Ripaldi said, “Mobile application development is one of the hottest skill sets out there, and employers just can’t find enough people with these skills.”
      My response: REALLY?! So what exactly does this statement mean? No higher learning institution or trade school in America is teaching a mobile application development skill? Mobile application development is the only skill that is not being outsourced? After acquiring years of hands-on training in a classroom setting no employer will hire a graduate with credentials, cultivate their skills and expand their knowledge with on the job training?

      The 1 commenter of the article said having a PMP may help PM’s to understand how to complete projects on-time and within budget but it is far from “proving” their competency, and that 17 PM’s out of 20 were eventually fired because they did not have the necessary skills & experience to complete their projects on-time and within budget.

      At this point I was on the floor laughing. Someone has spent 100s of dollars to earn a certification, land a job as a Project Manager, milk a company out of 1000s of dollars, gets fired for not having the necessary skills & experience, the Department of Labor can add another unemployed IT Professional to the long list, and the company is still searching for a Project Manager. Does anyone else see the comedy in this article posted on NETWORKWORLD?

      • BY trothaar says:

        —–new IT graduates who cannot afford to pay for certifications are drowning in debt and accepting jobs outside their field of study because no one will grant them an opportunity.——-

        That’s exactly why I started a dog-walking business. There are no entry-level opportunities in IT. I was willing to work for minimum wage, but that wasn’t enough. I was advised to spend more money and time on certifications–all the while working for FREE–but I couldn’t afford to do that. Even if I could have, I feel it would have been a poor investment. Certifications are only a good idea if you already have an IT job and are looking to move up within the company; they are worthless if you have no IT experience.

        As far as working for free, I was willing to work for minimum wage…but not for nothing. Even illegal immigrants who do unskilled grunt labor expect to be paid SOMETHING.

        I’d rather walk dogs. At least I get paid for it, and frankly, I like dogs far better than most people.

        • BY Computer Science Grad says:

          Your funny, but I must admit I am starting to like dogs far better than most people myself. This economy is beyond ridiculous. I am glad you were able to go into business for yourself. I am thinking about a proprietary business myself, but incorporating my technology skills into it somehow.

      • BY dave says:

        Very good insight. I too find this article utterly ridiculous filled with employers wanting the perfect employee which is not possible. During this time other people on the team will have to endure longer hours and more work due to the fact managment is on lookout to find some super hero.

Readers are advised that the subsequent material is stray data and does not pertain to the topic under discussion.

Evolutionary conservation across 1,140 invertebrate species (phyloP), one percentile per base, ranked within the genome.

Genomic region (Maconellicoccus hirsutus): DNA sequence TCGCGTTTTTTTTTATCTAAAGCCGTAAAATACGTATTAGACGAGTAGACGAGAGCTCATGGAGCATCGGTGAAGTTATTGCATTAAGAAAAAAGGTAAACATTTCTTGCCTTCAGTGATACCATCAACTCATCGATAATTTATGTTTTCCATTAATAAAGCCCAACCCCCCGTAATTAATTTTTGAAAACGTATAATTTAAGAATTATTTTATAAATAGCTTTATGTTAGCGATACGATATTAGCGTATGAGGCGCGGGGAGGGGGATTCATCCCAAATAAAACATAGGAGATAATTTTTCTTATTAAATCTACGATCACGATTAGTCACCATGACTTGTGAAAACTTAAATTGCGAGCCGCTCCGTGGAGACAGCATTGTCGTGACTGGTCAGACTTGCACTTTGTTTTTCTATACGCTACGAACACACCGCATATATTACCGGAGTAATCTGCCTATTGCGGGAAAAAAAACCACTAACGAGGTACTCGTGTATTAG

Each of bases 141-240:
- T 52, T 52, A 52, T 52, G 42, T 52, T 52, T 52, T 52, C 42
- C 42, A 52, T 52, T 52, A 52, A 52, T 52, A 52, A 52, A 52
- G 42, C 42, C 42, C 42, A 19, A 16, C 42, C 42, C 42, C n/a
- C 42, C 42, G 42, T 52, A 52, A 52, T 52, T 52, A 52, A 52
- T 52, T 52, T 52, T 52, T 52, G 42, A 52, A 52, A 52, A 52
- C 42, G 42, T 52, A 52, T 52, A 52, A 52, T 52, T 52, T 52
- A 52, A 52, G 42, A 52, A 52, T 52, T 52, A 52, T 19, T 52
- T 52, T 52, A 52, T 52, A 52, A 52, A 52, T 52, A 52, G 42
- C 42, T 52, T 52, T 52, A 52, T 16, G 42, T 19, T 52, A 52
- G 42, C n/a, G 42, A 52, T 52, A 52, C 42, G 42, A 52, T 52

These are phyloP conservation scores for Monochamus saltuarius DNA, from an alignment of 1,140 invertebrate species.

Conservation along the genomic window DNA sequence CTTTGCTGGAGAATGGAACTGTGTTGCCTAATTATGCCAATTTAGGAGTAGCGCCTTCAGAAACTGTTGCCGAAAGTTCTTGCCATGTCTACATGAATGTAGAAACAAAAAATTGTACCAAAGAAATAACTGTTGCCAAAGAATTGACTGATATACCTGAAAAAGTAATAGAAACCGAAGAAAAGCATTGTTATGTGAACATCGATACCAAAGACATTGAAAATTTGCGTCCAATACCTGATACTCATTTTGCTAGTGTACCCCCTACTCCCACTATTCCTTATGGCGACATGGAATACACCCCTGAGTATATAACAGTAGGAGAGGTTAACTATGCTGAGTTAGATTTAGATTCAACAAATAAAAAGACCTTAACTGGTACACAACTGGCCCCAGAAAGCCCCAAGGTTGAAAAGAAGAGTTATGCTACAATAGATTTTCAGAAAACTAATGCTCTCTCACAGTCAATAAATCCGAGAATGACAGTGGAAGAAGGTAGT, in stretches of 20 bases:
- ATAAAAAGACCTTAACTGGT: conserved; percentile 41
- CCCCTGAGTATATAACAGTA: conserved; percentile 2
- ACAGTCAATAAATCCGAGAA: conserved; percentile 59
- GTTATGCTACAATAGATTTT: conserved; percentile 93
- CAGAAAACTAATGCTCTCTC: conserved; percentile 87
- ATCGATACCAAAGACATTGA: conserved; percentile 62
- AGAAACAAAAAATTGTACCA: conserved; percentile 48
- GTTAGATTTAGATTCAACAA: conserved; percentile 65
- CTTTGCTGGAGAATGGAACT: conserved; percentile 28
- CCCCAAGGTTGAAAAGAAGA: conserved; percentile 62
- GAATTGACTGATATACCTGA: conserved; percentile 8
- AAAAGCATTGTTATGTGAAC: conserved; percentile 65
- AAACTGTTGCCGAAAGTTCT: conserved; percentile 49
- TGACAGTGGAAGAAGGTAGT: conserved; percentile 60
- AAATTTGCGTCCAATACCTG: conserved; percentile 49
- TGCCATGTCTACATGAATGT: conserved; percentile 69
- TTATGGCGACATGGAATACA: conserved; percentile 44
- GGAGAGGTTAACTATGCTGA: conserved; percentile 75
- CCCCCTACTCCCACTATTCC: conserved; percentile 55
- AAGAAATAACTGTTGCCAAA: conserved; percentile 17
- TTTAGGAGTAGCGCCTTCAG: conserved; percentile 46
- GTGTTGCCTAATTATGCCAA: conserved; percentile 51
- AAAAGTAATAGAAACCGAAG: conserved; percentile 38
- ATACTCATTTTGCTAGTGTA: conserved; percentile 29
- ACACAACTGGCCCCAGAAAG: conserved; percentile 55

In my case I am considering going the development route since my 6 yrs of experience and bach degree in computer network systems does not seem to be enough. I have some programming knowledege mostly web dev stuff. I am in the middle of going through the udacity program and see what happens after I complete it.

        I agree with you also on the fact that I cant really afford to go and take a cert test since I am already in a pile of debt from student loans so at this juncture I cant afford at least and I am turning to free classes to improve/learn new skills.

        Oh sure your employer says they’ll help you with it until 4Q comes along and there is no budget for it….

        regards

        • BY Computer Science Grad says:

          I use the Internet to learn more about Sharepoint and more, but of course I am limited in how much I can learn when I am just sitting and looking at a video demonstration. If you have some helpful information on free classes (online) where I can get some hands-on practice to improve and enhance my programming skills please share on this site, thanks.

  4. BY loui botel says:

    As info moves to the cloud legacy equipment is being discarded. This equipment may contain vital company information. Only On-Site Hard drive Destruction can guarantee the info will not fall into the wrong hands.

  5. BY dave says:

    Sure Computer Science Grad. Checkout http://www.udacity.com/, http://www.codecademy.com, udemy.com (although udemy you would have to pay for some courses a majority of them are really affordable the most expensive one is the their become a web developer only because they give you live lesson along code examples in just about every major web programming language).MIT course-ware has compsci and algrothem courses. There is a bunch of those of there as well.

    Hope this helps

    • BY Jim Brown says: